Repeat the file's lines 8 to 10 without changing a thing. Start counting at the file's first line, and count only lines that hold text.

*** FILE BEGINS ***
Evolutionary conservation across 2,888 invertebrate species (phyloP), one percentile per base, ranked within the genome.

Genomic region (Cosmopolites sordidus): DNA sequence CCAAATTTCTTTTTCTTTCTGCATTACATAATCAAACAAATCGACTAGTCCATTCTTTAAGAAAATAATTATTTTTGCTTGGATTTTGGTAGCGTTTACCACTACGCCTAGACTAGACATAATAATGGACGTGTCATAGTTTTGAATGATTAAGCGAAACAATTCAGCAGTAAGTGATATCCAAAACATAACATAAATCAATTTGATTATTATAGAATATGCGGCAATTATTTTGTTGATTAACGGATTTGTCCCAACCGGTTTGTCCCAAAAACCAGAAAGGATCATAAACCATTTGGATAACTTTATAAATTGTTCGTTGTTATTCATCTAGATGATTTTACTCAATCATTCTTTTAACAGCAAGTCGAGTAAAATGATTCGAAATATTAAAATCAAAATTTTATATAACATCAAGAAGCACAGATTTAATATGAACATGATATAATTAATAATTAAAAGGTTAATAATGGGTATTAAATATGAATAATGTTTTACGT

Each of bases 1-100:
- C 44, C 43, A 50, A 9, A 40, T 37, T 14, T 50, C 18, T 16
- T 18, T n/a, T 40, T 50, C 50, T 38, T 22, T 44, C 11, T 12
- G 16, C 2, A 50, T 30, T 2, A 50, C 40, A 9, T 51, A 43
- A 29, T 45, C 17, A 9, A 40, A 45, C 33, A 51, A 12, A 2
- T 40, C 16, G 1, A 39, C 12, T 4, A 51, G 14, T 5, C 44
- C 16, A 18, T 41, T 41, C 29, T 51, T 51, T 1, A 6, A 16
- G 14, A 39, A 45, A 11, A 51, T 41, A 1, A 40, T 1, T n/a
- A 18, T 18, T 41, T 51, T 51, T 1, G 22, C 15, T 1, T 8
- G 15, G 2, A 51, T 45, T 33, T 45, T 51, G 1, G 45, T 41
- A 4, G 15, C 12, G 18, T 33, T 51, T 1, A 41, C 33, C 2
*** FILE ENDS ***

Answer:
- T 40, C 16, G 1, A 39, C 12, T 4, A 51, G 14, T 5, C 44
- C 16, A 18, T 41, T 41, C 29, T 51, T 51, T 1, A 6, A 16
- G 14, A 39, A 45, A 11, A 51, T 41, A 1, A 40, T 1, T n/a